Sturdy woman-on-the-run period intrigue with a strong rooting interest and a weak ending.



Perry (Triple Jeopardy, 2019, etc.) kicks off her latest series by sending an English photographer who ought to know better into Nazi Germany in 1933.

Elena Standish may be four years younger than her more worldly sister, Margot, who was widowed by the Great War only a week into her marriage, but her grandfather Lucas Standish was secretly head of MI6 during the war; her isolationist father, Charles Standish, served by turns as England’s ambassador to Germany, France, and Spain; and she learned the bitter taste of betrayal from Aiden Strother, the beau who turned on both her and her country. So you’d think she’d know a thing or two about how to deal with tricky situations—and in her own way, she does. When Ian Newton, an attentive economic journalist she’s met in Amalfi, is stabbed to death during their train journey from Milan to Paris and alerts her as he’s dying that he’s an MI6 agent who’s learned of a plot to assassinate Hitler ally Friedrich Scharnhorst during a rally in Berlin, she instantly accepts the responsibility of passing on his warning to Roger Cordell at the British Embassy there. Elena has no way of knowing that Peter Howard, Lucas’ friend who’s still active in MI6, suspects Cordell of being a turncoat. Only after Scharnhorst is felled by a sniper’s bullet as Elena is snapping his picture and she returns to her hotel to find the murder weapon stashed in her wardrobe does she realize that whoever killed Scharnhorst intended to frame Ian and is now perfectly willing to frame her. Going on the run, she plunges into a dark world in which it’s impossible to know whom to trust, who’ll help her escape, and who’ll turn her over to the Gestapo. Although her adventures, which improbably continue after she’s placed under arrest, come fast enough to cause whiplash, most readers will figure out long before Elena who’s most directly responsible for her peril.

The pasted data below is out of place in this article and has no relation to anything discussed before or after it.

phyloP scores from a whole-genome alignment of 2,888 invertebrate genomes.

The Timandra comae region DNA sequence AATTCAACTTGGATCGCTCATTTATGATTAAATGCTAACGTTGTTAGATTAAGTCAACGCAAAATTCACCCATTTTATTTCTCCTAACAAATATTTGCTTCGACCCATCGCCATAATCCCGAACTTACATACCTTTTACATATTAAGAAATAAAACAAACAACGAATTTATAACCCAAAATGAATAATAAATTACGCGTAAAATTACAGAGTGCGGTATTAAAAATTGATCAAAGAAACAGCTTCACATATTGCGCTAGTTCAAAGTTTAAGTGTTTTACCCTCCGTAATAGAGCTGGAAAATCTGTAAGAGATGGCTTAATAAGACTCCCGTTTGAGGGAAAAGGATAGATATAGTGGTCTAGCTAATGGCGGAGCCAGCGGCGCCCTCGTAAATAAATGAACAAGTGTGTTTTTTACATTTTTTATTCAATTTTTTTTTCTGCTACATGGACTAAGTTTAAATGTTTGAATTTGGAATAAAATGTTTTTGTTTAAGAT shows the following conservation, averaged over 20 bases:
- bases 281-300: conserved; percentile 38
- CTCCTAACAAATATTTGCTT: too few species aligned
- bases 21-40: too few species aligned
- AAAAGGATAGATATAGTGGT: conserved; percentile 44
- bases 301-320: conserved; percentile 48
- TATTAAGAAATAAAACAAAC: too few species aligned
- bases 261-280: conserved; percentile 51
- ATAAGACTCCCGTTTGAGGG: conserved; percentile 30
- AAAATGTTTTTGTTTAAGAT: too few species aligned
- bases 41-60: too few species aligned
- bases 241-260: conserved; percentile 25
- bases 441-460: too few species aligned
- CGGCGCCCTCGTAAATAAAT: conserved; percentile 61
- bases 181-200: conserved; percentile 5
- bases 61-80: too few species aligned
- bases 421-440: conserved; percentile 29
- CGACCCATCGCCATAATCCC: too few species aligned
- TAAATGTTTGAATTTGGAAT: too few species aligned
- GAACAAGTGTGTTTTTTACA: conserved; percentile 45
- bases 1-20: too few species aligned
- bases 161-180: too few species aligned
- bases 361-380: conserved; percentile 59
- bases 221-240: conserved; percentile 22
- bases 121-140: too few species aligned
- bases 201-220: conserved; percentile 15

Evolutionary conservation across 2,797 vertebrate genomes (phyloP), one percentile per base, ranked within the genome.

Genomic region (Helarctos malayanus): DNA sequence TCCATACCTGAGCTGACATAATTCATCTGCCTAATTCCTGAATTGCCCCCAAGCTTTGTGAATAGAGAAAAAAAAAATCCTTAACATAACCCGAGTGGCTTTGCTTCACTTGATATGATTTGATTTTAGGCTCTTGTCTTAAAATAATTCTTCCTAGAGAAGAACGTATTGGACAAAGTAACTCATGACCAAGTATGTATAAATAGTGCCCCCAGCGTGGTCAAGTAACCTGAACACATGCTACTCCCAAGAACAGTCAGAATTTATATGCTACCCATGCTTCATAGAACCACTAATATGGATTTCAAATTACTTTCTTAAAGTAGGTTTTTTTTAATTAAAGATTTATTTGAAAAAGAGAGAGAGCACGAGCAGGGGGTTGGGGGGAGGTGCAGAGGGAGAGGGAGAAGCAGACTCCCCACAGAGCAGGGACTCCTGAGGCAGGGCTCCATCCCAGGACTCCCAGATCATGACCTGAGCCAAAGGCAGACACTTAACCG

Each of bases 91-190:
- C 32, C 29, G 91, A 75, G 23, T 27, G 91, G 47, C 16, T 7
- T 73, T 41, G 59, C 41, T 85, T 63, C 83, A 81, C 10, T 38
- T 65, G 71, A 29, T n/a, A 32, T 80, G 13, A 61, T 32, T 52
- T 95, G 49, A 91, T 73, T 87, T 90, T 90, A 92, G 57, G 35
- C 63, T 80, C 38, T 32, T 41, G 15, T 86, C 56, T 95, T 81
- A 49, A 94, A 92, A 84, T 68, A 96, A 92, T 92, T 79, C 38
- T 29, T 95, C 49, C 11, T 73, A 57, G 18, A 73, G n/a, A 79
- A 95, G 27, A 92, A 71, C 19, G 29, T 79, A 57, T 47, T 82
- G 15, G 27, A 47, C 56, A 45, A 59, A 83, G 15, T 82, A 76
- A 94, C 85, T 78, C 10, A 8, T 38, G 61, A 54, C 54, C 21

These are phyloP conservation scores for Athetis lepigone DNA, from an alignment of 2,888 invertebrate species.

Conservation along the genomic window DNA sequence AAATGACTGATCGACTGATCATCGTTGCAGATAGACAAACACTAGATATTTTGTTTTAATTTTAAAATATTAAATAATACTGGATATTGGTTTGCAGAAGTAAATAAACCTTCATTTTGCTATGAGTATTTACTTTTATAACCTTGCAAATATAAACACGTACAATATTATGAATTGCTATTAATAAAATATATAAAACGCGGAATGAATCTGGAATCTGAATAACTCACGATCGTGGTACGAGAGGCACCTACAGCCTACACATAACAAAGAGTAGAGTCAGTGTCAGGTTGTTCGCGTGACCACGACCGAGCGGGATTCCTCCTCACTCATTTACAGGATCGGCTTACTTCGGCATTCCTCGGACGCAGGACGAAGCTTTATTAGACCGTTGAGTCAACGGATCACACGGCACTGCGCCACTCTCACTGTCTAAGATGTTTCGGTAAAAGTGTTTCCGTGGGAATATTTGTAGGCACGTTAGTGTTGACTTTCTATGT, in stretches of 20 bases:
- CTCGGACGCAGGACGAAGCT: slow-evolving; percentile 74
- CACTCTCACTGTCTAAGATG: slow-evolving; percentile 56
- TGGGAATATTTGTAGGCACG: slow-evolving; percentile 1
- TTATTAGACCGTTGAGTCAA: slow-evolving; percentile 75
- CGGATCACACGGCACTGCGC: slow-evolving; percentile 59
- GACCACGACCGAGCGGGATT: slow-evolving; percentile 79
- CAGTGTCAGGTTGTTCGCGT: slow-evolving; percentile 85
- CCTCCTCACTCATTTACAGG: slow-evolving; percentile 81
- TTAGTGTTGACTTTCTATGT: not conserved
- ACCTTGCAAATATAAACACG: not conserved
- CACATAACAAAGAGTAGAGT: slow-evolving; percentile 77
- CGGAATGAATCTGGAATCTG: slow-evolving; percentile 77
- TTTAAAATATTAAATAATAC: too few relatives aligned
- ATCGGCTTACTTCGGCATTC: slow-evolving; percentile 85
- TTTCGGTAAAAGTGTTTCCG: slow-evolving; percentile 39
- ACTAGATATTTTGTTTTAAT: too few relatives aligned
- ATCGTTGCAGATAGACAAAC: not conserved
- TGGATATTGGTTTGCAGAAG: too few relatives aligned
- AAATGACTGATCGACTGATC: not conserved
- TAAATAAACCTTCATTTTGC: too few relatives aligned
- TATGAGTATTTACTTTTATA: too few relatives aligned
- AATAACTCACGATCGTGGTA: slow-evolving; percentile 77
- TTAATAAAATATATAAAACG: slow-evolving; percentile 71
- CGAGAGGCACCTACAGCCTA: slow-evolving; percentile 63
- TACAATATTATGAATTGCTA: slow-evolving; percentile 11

Sturdy woman-on-the-run period intrigue with a strong rooting interest and a weak ending.

Pub Date: Sept. 17, 2019

ISBN: 978-0-525-62098-3

Page Count: 320

Publisher: Ballantine

Review Posted Online: July 1, 2019

Kirkus Reviews Issue: July 15, 2019

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Forget about solving all these crimes; the signal triumph here is (spoiler) the heroine’s survival.


Another sweltering month in Charlotte, another boatload of mysteries past and present for overworked, overstressed forensic anthropologist Temperance Brennan.